How many marvelous things would you like to do, see, experience, become, that you have postponed until retirement? If you are not yet retired, I bet you have a long, exciting list. And if you have retired, I wager that the list has gotten even longer.
As we get older, we are aware of one great truth. Life starts right now, and it keeps on coming until it is over. There is no intermission…no time out after which the future “officially begins.” We owe it to ourselves to be financially ready for that future as it becomes the present and before it is dissolve, bit-by-bit into the past.
For me, the highest prize of longevity is more time to correct mistakes…to say we are sorry…to love more…and to fulfill more dreams. So if you have an idea, even if a bit risky, go for it. You’re never too old or too young to be who you want to be.
If we don’t learn from the past, we are doomed to repeat it. When I turned 50, I declared it “the best time of my life.” I had never been fitter, busier or more enthusiastic about the future. I found my friends and many of my law clients equally turned on by their mounting birthdays. But there was a subtle undercurrent of trouble that was tough to define in that very prosperous time. It was 1998, and we were still partying like it was 1990!
Although many middle-aged Boomers, like my friends and me, had the money to fulfill most of our lifelong dreams, we continued to tread water…to do more of the same, get more of the same. There was no adequate explanation, yet we weren’t fulfilling on those dreams.
For example, one friend went looking for her dream house by the Jersey shore and ended up sinking a ton of money into redoing her kitchen instead. An executive client, who had spoken of early retirement for five years refused a terrific golden parachute deal and kept working. My long-time buddy who swore she would start her own business as soon as her son went to college never got around to it.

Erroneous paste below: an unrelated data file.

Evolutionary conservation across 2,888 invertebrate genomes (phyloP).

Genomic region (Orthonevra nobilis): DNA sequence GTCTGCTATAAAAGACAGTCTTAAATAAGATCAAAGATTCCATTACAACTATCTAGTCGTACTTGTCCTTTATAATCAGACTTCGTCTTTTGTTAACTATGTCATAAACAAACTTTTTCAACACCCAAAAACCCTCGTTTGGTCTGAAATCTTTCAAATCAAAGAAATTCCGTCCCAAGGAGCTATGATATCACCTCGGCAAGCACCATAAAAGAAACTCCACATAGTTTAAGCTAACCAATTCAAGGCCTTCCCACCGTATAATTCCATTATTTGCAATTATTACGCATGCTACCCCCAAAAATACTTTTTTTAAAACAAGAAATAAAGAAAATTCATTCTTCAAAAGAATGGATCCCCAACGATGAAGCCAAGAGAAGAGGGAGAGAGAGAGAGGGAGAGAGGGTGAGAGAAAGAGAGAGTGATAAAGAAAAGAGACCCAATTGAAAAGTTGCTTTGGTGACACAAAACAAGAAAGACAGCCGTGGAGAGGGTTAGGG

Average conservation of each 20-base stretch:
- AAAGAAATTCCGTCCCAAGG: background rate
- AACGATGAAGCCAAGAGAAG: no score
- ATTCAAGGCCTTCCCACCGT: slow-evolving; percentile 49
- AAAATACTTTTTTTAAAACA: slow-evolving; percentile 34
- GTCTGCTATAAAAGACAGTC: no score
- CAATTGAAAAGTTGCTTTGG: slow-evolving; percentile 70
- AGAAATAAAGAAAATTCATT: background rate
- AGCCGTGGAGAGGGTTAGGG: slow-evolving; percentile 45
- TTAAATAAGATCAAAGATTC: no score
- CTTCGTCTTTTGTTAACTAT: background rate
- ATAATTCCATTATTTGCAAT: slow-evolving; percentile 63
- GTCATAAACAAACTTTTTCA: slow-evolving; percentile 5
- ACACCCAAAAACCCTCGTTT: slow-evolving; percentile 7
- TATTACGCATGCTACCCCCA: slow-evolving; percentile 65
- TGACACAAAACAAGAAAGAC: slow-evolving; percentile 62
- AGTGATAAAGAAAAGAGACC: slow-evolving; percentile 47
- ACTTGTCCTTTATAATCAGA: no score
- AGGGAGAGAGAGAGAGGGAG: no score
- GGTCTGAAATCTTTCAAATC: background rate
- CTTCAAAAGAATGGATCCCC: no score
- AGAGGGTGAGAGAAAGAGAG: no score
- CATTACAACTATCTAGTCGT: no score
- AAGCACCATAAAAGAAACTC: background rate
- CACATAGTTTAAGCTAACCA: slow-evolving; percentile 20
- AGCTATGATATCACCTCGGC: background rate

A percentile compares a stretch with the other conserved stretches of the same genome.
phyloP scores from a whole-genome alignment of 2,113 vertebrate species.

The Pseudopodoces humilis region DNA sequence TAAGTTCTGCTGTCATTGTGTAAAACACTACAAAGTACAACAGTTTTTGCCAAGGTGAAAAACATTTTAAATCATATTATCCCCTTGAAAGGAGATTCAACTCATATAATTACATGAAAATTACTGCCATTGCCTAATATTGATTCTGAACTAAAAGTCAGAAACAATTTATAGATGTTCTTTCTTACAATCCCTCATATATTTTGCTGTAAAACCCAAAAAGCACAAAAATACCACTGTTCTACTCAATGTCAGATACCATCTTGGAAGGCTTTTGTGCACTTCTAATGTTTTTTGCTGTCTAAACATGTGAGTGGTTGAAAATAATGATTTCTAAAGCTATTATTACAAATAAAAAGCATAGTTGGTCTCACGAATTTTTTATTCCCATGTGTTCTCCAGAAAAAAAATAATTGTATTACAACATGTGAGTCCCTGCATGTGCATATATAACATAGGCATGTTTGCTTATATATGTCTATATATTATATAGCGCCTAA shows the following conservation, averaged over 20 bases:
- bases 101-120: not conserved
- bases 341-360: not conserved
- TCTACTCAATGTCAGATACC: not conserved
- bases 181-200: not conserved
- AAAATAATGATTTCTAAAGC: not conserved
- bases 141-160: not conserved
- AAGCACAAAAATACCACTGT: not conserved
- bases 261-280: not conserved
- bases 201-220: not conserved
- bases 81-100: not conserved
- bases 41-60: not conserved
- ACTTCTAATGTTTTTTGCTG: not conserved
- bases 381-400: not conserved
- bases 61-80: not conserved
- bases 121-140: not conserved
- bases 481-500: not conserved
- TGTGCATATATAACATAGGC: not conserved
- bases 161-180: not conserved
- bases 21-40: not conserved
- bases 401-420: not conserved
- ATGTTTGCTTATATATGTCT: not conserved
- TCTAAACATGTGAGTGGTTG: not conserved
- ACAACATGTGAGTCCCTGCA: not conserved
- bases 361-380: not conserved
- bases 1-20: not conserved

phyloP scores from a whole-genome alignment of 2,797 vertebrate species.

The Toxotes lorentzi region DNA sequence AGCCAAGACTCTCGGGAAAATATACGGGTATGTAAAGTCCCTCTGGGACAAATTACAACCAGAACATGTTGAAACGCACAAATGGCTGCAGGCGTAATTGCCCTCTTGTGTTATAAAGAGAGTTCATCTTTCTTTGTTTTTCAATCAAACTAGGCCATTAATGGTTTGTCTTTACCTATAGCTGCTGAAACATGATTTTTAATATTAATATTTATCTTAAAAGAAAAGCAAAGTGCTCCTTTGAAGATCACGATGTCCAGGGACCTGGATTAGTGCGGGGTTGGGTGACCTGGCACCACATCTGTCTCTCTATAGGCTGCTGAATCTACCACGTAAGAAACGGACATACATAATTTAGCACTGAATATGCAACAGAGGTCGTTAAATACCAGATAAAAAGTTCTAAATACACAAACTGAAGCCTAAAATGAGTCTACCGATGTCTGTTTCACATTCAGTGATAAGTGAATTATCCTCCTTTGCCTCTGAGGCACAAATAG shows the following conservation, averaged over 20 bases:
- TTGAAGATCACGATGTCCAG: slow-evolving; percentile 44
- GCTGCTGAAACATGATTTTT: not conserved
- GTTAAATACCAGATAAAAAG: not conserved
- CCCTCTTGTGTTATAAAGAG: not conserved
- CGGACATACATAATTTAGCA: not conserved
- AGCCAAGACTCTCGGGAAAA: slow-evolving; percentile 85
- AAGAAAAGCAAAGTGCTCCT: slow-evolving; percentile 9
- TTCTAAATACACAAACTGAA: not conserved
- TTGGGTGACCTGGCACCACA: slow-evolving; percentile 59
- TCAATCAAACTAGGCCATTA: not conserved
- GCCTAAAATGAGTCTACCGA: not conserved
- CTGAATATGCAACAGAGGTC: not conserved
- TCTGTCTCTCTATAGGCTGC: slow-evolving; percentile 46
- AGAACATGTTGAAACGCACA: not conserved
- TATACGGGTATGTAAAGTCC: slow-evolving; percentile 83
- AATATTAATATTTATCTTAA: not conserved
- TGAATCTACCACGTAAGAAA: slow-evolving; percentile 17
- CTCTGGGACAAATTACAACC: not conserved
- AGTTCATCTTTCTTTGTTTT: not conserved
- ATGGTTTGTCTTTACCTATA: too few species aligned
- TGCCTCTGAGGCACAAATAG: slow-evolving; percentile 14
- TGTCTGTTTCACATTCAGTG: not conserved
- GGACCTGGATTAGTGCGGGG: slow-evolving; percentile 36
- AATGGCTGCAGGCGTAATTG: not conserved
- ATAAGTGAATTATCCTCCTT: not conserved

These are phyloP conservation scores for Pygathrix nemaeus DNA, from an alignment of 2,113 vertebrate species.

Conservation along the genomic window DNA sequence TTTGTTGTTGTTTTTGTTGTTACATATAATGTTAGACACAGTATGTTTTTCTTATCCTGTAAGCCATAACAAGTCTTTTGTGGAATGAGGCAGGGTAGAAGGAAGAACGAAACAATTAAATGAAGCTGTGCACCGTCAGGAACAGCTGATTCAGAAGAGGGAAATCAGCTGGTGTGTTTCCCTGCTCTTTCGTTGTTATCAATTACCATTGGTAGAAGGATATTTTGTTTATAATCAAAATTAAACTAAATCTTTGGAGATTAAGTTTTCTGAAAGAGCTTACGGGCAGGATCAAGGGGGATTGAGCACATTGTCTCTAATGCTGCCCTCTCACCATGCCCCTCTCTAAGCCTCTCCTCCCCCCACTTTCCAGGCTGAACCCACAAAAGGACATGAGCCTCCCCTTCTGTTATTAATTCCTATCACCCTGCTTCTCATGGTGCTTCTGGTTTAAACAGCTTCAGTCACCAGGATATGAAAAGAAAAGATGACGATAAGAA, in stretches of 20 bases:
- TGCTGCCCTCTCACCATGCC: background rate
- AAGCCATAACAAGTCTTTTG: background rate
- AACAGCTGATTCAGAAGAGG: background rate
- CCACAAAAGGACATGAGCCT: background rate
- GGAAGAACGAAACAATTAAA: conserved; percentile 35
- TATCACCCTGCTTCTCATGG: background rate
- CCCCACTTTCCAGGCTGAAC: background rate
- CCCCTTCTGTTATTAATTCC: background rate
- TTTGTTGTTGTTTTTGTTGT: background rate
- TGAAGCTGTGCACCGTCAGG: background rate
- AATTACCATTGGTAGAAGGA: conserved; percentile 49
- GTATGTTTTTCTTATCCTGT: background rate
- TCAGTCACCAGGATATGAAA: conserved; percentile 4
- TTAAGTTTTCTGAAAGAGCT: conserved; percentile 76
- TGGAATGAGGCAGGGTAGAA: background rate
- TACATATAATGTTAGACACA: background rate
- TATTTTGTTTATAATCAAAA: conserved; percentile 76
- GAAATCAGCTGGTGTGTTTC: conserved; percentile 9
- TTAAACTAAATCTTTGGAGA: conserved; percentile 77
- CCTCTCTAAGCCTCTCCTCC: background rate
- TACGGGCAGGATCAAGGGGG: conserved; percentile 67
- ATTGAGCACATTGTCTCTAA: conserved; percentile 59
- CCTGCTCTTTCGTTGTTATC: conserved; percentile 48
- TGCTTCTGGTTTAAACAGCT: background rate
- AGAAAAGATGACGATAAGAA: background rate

My 50th birthday party took place in a fancy restaurant across from Lincoln Center in New York City. First, we all had cocktails in my new apartment. Afterward, I treated everyone to a wall-climbing experience in the atrium of the building. It was a brash statement from all of us—“We’re fifty, we’re headed upward, and we’re terrific.”
Less than four years later, the world had turned around. Five people at the party were out of work. One was struggling with office politics to keep his job. One couple had divorced, and one close friend had been diagnosed with breast cancer. With September 11 and the economic downturn, most everyone I knew was seriously hurting, and many of them were just plain scared. But what struck me the most was how all of them regretted not having taken advantage of the recent good financial times to realize their dreams. There were so many, “I should haves,” that I knew it was time to declare what I know to be true—“It’s NOT the economy, stupid!”
What we do with our lives is not a function of what we have in our wallets. It is a function of our self-created stop signs and red lights. No matter what your life is like right now, I bet you are making plans for tomorrow when the “really” good stuff will start. For big dreams, like traveling around the world or starting a business, tomorrow may mean sometime after retirement or when an early pension kicks in or when the kids graduate from high school or college. For other dreams, like pursuing a hobby or learning to play an instrument, tomorrow may be next summer or when the kids are in camp or when the slow season starts at work. Or if you are my age, when the HOA starts a club or your arthritis simmers down.
Longevity offers a massive opportunity. Today, we have a massive opportunity to create a secure retirement, even if we start from scratch. But we must begin. And I want you to feel the fulfillment and excitement that aging well brings.
I am concerned with articles like “Why I Hope to Die at 75,” published in The Atlantic in 2014, which encourages us to get off the stage of life sooner than later, as we have no business taking up space after a certain age.
Of even more significant concern to me is Barbara Ehrenreich’s 2019 book Natural Causes, which posits an “epidemic of wellness” and suggests that we admit we will die, so why burden ourselves with treadmills and Mediterranean diets?
These age-haters are compelling because they are articulate and know how to make a point—aging stinks, so why save for it, exercise for it or live long enough to experience it?
Don’t listen to them. We can live longer and healthier if we are enthusiastic about longer, contributive years. But living longer and being healthy is not enough to stop the ageism that sees elders as a burden. If our place in society makes us irrelevant, the ageists will win! We don’t fight ageism with money. We fight it with Gusto! We make things happen.
For my younger readers, I hope my generation will change the view of aging from a time of decline to a time of productive contribution. The best way to make that happen FAST is to postpone NOTHING! That’s why I end every episode of my radio show and podcast, Generation Bold, The Fountain of Truth, with these words… “Get out there kids, and make it happen!”